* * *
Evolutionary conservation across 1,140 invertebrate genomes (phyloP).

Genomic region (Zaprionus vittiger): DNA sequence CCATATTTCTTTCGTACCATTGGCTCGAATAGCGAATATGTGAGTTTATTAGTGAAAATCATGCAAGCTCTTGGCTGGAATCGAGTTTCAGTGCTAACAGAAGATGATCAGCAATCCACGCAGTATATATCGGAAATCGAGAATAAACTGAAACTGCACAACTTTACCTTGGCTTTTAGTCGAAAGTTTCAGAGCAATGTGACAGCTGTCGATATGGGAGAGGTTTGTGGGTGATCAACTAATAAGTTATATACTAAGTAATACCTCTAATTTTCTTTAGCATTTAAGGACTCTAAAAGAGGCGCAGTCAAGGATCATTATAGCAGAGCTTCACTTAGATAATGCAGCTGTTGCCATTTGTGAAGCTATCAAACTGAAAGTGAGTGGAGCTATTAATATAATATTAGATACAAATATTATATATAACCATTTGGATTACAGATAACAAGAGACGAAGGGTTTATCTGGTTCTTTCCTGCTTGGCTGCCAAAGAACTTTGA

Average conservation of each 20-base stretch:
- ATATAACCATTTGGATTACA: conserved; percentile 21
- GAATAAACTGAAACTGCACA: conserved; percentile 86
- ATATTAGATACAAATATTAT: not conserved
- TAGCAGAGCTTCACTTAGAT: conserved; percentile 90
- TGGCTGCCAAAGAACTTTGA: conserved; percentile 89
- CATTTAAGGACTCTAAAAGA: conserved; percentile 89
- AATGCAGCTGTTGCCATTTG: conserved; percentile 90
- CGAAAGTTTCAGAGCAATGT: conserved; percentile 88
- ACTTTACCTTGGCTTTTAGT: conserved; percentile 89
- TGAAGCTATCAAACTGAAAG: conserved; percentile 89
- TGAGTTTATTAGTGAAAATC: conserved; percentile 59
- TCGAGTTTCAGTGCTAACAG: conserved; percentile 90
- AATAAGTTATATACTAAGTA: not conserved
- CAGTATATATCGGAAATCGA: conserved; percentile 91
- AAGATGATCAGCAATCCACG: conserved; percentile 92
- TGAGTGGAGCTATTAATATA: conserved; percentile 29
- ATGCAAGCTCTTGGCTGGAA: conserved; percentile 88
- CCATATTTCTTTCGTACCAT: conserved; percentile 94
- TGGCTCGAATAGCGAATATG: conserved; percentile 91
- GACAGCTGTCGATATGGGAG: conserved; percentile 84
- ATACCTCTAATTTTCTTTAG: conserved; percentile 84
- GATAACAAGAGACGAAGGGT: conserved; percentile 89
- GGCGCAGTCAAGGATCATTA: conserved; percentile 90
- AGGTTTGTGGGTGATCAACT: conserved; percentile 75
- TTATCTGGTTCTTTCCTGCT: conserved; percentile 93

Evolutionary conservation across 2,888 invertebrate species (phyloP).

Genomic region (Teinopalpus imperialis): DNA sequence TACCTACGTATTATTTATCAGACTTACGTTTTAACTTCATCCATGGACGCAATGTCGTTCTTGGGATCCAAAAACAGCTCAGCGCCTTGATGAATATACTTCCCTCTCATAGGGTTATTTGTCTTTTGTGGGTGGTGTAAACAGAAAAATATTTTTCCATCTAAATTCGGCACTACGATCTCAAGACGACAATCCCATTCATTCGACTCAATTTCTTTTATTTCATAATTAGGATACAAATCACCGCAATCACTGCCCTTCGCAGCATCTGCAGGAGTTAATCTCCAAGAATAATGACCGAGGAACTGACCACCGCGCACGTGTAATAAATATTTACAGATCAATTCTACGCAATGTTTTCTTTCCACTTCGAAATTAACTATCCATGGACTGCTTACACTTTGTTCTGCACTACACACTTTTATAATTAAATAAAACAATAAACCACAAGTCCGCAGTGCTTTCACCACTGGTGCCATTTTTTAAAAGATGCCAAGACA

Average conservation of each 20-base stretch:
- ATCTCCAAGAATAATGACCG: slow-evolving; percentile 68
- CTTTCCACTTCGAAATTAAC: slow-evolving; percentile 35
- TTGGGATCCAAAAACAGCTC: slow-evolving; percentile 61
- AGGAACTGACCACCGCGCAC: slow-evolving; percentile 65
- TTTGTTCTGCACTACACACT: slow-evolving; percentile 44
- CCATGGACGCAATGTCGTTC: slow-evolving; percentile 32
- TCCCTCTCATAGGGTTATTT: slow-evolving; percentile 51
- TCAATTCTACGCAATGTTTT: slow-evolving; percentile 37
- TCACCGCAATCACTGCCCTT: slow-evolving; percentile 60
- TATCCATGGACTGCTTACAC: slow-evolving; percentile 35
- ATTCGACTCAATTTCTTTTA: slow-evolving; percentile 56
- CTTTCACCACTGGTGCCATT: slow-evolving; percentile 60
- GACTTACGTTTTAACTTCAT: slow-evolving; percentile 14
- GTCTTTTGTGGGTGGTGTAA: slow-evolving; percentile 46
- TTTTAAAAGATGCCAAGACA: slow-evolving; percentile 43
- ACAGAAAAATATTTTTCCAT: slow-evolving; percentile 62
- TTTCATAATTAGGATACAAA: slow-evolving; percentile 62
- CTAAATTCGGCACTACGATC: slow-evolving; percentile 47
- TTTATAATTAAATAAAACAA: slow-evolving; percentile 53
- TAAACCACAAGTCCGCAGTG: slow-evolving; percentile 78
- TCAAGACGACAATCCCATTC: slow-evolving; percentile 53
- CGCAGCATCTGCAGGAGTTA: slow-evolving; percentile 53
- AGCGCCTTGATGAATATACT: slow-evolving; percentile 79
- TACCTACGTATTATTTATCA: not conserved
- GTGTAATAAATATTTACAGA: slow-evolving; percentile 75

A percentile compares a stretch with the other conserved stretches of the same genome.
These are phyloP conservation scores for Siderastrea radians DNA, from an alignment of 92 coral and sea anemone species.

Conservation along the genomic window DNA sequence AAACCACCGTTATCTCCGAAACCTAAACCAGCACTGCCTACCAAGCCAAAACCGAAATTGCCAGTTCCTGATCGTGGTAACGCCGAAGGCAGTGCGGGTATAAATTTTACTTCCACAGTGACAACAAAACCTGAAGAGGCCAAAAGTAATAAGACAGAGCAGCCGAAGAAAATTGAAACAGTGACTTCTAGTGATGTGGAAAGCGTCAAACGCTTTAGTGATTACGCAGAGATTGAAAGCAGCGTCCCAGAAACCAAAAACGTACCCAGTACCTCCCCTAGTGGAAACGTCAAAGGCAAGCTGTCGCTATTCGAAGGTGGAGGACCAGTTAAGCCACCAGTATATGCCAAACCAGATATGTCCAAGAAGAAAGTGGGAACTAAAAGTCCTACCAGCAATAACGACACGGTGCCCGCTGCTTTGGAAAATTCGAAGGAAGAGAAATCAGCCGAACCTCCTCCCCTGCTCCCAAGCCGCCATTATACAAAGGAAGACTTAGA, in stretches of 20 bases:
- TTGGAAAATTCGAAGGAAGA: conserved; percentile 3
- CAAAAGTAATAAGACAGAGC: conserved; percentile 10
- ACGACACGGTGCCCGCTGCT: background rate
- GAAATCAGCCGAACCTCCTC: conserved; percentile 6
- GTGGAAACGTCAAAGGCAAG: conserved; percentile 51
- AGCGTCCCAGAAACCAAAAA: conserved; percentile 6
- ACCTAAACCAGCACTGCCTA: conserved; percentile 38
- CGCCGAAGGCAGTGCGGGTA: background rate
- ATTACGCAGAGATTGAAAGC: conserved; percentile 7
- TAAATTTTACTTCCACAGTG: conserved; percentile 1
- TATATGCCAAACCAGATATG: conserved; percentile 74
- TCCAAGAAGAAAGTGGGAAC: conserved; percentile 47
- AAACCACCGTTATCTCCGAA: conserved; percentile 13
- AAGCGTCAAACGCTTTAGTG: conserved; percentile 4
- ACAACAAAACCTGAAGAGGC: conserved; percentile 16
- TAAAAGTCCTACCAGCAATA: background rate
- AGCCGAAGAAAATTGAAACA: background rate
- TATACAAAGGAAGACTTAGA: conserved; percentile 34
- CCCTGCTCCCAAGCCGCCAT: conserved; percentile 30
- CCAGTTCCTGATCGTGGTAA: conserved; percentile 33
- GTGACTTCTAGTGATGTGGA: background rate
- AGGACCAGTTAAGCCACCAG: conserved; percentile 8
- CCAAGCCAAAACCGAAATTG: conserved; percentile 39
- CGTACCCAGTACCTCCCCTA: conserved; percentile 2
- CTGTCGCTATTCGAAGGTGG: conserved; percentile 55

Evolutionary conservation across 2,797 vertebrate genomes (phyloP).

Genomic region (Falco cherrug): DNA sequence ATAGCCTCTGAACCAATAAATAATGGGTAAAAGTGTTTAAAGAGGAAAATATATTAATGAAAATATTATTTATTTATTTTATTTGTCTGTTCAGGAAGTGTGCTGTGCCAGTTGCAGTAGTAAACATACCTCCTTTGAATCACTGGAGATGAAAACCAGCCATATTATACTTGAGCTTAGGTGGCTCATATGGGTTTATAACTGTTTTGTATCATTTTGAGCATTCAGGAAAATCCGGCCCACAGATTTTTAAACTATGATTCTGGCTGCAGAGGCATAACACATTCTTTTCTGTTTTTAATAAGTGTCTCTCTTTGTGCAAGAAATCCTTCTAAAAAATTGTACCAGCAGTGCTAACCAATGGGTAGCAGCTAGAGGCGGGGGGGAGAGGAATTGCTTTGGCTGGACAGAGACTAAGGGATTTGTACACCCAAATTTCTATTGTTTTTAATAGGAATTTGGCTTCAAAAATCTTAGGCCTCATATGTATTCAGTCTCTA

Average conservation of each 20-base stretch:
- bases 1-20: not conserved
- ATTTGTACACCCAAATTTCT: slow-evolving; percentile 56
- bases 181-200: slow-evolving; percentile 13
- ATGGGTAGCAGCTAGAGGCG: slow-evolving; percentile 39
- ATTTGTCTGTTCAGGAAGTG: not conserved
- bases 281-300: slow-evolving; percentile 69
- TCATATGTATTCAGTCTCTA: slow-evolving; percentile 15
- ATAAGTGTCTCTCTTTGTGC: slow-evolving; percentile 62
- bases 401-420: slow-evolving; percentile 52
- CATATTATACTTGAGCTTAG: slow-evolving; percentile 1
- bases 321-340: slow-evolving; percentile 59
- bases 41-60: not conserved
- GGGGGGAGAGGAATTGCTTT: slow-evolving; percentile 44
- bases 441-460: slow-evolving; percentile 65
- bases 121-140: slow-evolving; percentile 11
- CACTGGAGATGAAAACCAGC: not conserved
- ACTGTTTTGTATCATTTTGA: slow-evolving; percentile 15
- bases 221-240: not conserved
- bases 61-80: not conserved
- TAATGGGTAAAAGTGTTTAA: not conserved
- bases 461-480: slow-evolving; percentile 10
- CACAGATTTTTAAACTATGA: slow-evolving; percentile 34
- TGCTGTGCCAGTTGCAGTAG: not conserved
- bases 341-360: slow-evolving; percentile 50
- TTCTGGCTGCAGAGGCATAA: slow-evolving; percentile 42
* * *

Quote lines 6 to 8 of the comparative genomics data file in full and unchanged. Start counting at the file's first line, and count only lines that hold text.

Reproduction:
- ATATTAGATACAAATATTAT: not conserved
- TAGCAGAGCTTCACTTAGAT: conserved; percentile 90
- TGGCTGCCAAAGAACTTTGA: conserved; percentile 89